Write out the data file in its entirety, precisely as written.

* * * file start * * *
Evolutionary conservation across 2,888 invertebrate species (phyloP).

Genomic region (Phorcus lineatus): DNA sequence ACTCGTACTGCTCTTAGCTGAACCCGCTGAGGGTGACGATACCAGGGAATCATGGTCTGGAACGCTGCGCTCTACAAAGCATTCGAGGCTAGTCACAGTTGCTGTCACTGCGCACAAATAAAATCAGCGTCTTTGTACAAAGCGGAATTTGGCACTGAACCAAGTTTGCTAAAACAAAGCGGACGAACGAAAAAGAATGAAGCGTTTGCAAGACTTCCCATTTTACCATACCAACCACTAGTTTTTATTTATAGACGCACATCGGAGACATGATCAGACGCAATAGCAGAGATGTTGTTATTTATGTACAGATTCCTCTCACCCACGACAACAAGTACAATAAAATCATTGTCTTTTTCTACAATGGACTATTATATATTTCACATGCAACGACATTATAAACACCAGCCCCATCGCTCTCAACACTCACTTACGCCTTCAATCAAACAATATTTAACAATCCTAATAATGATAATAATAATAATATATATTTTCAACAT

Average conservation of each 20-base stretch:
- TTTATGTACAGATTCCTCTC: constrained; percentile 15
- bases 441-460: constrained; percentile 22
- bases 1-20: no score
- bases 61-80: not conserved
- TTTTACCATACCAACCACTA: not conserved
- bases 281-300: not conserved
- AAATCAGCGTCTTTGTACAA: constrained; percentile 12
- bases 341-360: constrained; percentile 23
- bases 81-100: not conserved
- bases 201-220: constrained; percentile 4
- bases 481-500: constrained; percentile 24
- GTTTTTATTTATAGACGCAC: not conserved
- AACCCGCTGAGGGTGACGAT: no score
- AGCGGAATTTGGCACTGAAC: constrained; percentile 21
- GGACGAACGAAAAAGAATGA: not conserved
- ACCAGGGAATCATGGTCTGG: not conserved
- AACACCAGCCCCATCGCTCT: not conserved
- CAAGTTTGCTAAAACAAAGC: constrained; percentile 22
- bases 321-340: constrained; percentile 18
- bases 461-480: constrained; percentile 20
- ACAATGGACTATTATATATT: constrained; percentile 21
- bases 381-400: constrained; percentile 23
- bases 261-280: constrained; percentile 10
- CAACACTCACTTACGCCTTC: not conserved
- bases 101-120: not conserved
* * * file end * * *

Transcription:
Evolutionary conservation across 2,888 invertebrate species (phyloP).

Genomic region (Phorcus lineatus): DNA sequence ACTCGTACTGCTCTTAGCTGAACCCGCTGAGGGTGACGATACCAGGGAATCATGGTCTGGAACGCTGCGCTCTACAAAGCATTCGAGGCTAGTCACAGTTGCTGTCACTGCGCACAAATAAAATCAGCGTCTTTGTACAAAGCGGAATTTGGCACTGAACCAAGTTTGCTAAAACAAAGCGGACGAACGAAAAAGAATGAAGCGTTTGCAAGACTTCCCATTTTACCATACCAACCACTAGTTTTTATTTATAGACGCACATCGGAGACATGATCAGACGCAATAGCAGAGATGTTGTTATTTATGTACAGATTCCTCTCACCCACGACAACAAGTACAATAAAATCATTGTCTTTTTCTACAATGGACTATTATATATTTCACATGCAACGACATTATAAACACCAGCCCCATCGCTCTCAACACTCACTTACGCCTTCAATCAAACAATATTTAACAATCCTAATAATGATAATAATAATAATATATATTTTCAACAT

Average conservation of each 20-base stretch:
- TTTATGTACAGATTCCTCTC: constrained; percentile 15
- bases 441-460: constrained; percentile 22
- bases 1-20: no score
- bases 61-80: not conserved
- TTTTACCATACCAACCACTA: not conserved
- bases 281-300: not conserved
- AAATCAGCGTCTTTGTACAA: constrained; percentile 12
- bases 341-360: constrained; percentile 23
- bases 81-100: not conserved
- bases 201-220: constrained; percentile 4
- bases 481-500: constrained; percentile 24
- GTTTTTATTTATAGACGCAC: not conserved
- AACCCGCTGAGGGTGACGAT: no score
- AGCGGAATTTGGCACTGAAC: constrained; percentile 21
- GGACGAACGAAAAAGAATGA: not conserved
- ACCAGGGAATCATGGTCTGG: not conserved
- AACACCAGCCCCATCGCTCT: not conserved
- CAAGTTTGCTAAAACAAAGC: constrained; percentile 22
- bases 321-340: constrained; percentile 18
- bases 461-480: constrained; percentile 20
- ACAATGGACTATTATATATT: constrained; percentile 21
- bases 381-400: constrained; percentile 23
- bases 261-280: constrained; percentile 10
- CAACACTCACTTACGCCTTC: not conserved
- bases 101-120: not conserved